Last Updated on 2020-04-07 , 9:20 pm
Singaporeans are suiting up (their mouths).
But why use surgical masks at all?
Surgical masks can help reduce the spread of viruses as they are designed to block large-particle droplets and splatter from reaching the wearer’s mouth and nose.
It also reduces exposure of the wearer’s saliva and respiratory secretions to others.
But are we wearing these surgical masks the right way?
Before I proceed, you should note that the headline says “surgical mask” and not the N95 masks, because the N95 masks are designed to effectively filter airborne particles and are more appropriate for the haze.
Experts suggest to use surgical masks as people might not wear N95 masks correctly, which leads to the next point:
How do you put on surgical masks correctly?
Well, turns out, here’s the actual way to wear a surgical mask.
Here’s the guide on how to wear surgical masks correctly.
Surgical Mask Fact 1: White Side Should Face You
All surgical masks should have two sides: one white and the other green or blue.
Here, take a look:
Some people believe that the blue side of the surgical mask should be facing towards them when they want to prevent their germs escaping, and that the white side should be facing outwards if they want to protect themselves from pollution and illness.
This is NOT true.
As The Straits Times reports, good quality surgical masks have three layers: two outer layers (one white and one coloured), and a middle layer which acts as the filter.
And there is only one way to wear them: with the white side facing you and the coloured side facing outwards.
Here’s BuffLord95 wearing it the correct way:
But of course, he’s protecting his eyes because he 没眼见人 (no eye see human). Here’s the correct way to cover your mouth and nose:
You see, the coloured outer layers are water-repellent, to prevent any bodily fluids (for example, sweat, blood or mucus) from being absorbed into the surgical mask.
Conversely, the white layer absorbs many of the secretions that we release from our respiratory system.
Wearing the surgical mask the wrong way around would not only increase discomfort but could also reduce its effectiveness.
Surgical Mask Fact 2: It Should Cover Your Nose
Now, if you’re wearing the surgical mask and it’s not covering your nose, you might as well grab the nearest stranger and sneeze directly into their mouths, because you are not using the surgical mask correctly.
So, when you put on the surgical mask, make sure to pull it over your face so that it covers your mouth, nose, and chin. You should basically look like a lame ninja.
The thin metal wire along the upper edge of the surgical mask should also be pressed gently against the bridge of your nose.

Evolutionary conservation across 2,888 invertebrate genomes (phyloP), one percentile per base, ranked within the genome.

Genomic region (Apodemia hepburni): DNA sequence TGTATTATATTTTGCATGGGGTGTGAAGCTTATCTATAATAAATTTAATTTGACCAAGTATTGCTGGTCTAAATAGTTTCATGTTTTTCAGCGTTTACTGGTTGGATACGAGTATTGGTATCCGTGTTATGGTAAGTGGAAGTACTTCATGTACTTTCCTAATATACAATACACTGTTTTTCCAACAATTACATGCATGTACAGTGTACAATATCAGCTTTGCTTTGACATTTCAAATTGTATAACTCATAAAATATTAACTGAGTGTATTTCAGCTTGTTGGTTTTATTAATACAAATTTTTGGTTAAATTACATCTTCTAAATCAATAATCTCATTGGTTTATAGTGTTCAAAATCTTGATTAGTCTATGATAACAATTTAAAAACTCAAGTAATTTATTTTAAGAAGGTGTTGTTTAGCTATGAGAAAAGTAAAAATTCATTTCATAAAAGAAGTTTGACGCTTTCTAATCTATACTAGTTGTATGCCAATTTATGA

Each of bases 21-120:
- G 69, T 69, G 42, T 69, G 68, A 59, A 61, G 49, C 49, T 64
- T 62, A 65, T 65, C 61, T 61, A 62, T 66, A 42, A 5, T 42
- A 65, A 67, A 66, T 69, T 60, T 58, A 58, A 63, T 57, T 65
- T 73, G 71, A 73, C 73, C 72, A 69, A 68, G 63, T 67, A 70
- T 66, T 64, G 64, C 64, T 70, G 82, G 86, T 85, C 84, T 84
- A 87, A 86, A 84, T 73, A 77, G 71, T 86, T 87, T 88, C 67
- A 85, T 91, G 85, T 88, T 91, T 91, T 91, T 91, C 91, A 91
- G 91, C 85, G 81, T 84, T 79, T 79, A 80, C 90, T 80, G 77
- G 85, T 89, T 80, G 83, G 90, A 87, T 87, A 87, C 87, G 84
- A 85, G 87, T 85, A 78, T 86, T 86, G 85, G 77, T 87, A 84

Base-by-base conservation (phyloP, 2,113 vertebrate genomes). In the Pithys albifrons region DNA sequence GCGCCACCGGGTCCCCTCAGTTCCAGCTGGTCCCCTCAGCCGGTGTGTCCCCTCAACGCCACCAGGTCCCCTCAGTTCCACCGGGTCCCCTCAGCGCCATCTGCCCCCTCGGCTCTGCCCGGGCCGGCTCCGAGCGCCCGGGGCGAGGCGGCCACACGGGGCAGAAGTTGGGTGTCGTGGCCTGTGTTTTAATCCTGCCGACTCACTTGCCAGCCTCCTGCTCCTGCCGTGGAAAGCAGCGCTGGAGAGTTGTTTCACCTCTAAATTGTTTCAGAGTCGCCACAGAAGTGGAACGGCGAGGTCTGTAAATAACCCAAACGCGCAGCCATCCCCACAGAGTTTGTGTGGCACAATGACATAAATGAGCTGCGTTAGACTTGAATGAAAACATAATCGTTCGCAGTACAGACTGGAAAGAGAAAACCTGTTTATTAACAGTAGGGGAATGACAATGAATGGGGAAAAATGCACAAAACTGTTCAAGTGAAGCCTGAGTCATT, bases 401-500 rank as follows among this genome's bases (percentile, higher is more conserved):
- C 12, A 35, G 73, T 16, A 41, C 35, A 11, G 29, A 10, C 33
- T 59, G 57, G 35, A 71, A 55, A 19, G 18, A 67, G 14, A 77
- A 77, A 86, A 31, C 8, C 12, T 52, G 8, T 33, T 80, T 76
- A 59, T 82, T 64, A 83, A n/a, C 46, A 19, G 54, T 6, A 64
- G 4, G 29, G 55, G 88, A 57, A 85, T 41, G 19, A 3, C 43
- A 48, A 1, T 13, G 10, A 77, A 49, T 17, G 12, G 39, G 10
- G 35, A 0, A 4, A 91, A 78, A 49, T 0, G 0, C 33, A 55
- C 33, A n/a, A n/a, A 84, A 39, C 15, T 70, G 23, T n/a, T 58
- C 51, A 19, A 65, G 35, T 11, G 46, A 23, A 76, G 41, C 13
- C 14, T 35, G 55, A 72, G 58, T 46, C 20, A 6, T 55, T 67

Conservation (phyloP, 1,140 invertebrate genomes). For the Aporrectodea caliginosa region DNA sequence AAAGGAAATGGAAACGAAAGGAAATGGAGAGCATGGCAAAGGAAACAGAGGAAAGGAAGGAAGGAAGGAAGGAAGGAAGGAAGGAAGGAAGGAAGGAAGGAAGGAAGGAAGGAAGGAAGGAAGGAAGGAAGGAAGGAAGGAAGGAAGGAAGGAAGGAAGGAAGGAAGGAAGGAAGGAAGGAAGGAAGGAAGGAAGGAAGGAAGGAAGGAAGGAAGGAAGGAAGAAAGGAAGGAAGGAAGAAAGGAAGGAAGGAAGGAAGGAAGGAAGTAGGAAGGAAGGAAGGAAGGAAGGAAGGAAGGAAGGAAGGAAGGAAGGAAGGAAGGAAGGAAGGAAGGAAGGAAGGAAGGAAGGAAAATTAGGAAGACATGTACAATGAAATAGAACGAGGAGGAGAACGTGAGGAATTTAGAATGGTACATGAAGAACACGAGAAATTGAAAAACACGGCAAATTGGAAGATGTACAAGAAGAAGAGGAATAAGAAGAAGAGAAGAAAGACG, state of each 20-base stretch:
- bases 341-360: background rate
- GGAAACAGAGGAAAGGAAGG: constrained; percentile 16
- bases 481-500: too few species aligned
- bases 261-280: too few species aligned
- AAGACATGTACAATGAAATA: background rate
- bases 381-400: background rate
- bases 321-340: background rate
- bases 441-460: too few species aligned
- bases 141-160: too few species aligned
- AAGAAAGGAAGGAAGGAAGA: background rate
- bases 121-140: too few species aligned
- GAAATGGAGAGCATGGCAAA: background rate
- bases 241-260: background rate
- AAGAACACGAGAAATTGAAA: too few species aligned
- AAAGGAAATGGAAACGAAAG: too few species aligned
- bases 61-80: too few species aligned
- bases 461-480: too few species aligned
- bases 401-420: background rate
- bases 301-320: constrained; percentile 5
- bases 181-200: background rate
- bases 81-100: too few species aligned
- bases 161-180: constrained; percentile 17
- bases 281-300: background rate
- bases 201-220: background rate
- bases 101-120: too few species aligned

Basically the top should be above the bridge of your nose, just below your eyes, and the bottom should be over your chin.
Here’s wild BuffLord95 again showing you the correct way to wear it:
Surgical Mask Fact 3: Touch Only the Straps When Disposing
I don’t know why some of you are thinking dirty, but let’s move on.
One mistake that even the most kiasi of Singaporeans make when using the surgical mask is grabbing the surface of the surgical mask when disposing of it.
Here we get BuffLord95 to remove his surgical mask the incorrect way:
This completely defeats the purpose of using the surgical mask because any germs that the surgical mask would have blocked from your beautiful face would then be all over your hands. And if you touch your face after, then the surgical mask was a waste.
Here’s BuffLord95 touching himself because that’s what he does best:
Instead, what you should do is to grab the surgical mask by the straps over your ears when removing it, and dispose of it in the rubbish bin.
For this, take a look at how BuffLord95 removes his surgical mask like a trained nurse:
Remember, of course, to dispose of it.
And by the way, if you’re like Doraemon, then you might need to buy a special mask.
Jokes aside, here are some other things to take note of when using a surgical mask:
- Try not to touch the surgical mask once it is secured on your face as frequent handling may reduce its protection. If you must do so, wash your hands before and after touching the surgical mask.
- A surgical mask should be discarded after use and under no circumstances should it be used for longer than a day. Replace the surgical mask immediately if it is damaged or soiled.
So please, DO NOT, even if you’re the type who reuse your cooking oil a few thousand times, reuse yesterday’s surgical mask. If you need a number, one surgical mask should be able to last for a maximum of eight hours, though you should change it earlier if you can.
In addition to using a surgical mask, there are many other things you can do to prevent spreading and contracting the coronavirus:
- Avoid contact with live animals
- Observe good personal hygiene
- Wear a surgical mask if you have respiratory symptoms like cough or shortness of breath
- Avoid crowded places and close contact with people who are unwell or showing symptoms of illness
- Wash your hands frequently with soap
- Cover your mouth with a tissue paper when coughing or sneezing and dispose of the soiled tissue in the bin immediately
And just another interesting fact: do you know that wearing surgical mask can help you lose weight, too?
Here’s why a 4-day workweek might finally really be possible in Singapore soon:
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